Thursday, February 22
       

Yuvraj Singh says big prize tag in IPL can add pressure on a player to perform

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Former India all-rounder Yuvraj Singh said People only look at the money you’ve fetched, not the level of pressure and scrutiny that prize tag brings on a player.

The hero of 2011 World Cup for India went for a whopping Rs 16 crore to Delhi Daredevils (now Delhi Capitals) in the 2015 auctions, where he only managed 248 runs at 19.07 in 14 matches.

“The pressure is felt because of the big money. I won’t say it changes a player. Now when you climb the success ladder, people try to drag you down,” said the 38-year-old during an Instagram live chat session with his former teammate Mohammad Kaif.

Yuvraj Singh’s IPL Career :

Yuvraj has always been an icon player for whichever franchise he has played. In the initial season of IPL, Punjab Kings picked him, and he served them for a very long time, both as a captain and player.

Talking about the batting stats, though, Yuvraj started in 2008 and scored just 299 runs. His IPL career has been ups and downs. The batsman has featured in 11 seasons of IPL and played 132 matches.

From 132 matches, he has scored 2750 runs at a worrisome average of 24.77 and a strike rate of a tad over 129. For someone so brutal, this strike is relatively not what we associate with him.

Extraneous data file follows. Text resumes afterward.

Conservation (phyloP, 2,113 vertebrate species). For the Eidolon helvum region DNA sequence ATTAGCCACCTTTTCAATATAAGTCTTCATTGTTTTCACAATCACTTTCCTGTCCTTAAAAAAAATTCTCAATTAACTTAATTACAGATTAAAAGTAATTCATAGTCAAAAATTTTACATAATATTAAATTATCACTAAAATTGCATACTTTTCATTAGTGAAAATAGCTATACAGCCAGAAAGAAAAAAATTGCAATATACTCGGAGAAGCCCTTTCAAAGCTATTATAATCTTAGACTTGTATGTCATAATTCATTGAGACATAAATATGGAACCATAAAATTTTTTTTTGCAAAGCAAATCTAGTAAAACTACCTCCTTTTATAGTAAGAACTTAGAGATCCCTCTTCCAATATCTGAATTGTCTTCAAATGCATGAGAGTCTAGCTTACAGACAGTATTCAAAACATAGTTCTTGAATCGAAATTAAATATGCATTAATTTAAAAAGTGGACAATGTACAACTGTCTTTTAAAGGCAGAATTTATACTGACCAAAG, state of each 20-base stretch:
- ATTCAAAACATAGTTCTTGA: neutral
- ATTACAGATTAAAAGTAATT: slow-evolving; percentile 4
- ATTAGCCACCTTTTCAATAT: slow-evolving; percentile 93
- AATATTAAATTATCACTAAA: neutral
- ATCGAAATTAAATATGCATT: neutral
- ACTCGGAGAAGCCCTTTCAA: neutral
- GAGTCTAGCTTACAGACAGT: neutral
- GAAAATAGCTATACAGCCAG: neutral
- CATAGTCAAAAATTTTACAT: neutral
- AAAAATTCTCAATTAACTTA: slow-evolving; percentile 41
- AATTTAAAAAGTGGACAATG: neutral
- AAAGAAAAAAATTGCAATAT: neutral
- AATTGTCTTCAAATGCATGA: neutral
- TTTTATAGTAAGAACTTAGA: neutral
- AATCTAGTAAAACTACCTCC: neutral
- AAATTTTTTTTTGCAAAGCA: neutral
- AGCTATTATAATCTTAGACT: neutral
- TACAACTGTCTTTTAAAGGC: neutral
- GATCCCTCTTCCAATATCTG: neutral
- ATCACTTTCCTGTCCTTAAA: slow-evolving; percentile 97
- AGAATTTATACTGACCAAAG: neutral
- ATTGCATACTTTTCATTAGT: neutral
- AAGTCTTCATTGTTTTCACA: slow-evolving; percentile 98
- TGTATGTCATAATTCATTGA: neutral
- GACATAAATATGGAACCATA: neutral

Fascinatingly Yuvi’s highest score is 83 runs. His best season was in the year 2014 where he scored 376 runs at a strike rate of 135. This shows that Yuvraj Singh, the batsman, was not up to the mark than other Indian greats in the league.

The jaws of the readers might be dropping if we say that Yuvraj has taken an IPL hattrick. Yes, he has. Such is the charisma of the individual in any department of cricket.

Featuring in 132 matches, Yuvraj went on to bowl more than 144 overs. Not only that, but he also took 36 wickets at an average of 29.91. The best bowling figure for the bowler from Punjab was four wickets for 29 runs.

Effect of Negative News on Players :

“See the point is…pressure is there because when you get out and don’t perform they say he is getting so much money and not performing,” Yuvraj added. “Negative news sells more and those things affect you. My advice to all youngsters would be to stay away from TV and newspapers.”

The duo was involved in a famous partnership that turned the 2002 Natwest Trophy final on its head and pulled off victory for India from the jaws of defeat.

“My lesson from that game was that you can’t relax at any time. England had thought they had won the game. You can’t give up. You have to keep trying,” said Yuvraj, recollecting thoughts on that incredible 121-run sixth- wicket stand, which helped India recover from 146/5 to chase down the mammoth 326-run target.

Yuvraj about his fielding :

“I was very athletic. I was quick. But fielding I did not have too much idea. In the first Ranji match I was playing, I was 15-16 years. I misfielded and next day article came out Yuvraj Singh ‘gateway of India’.”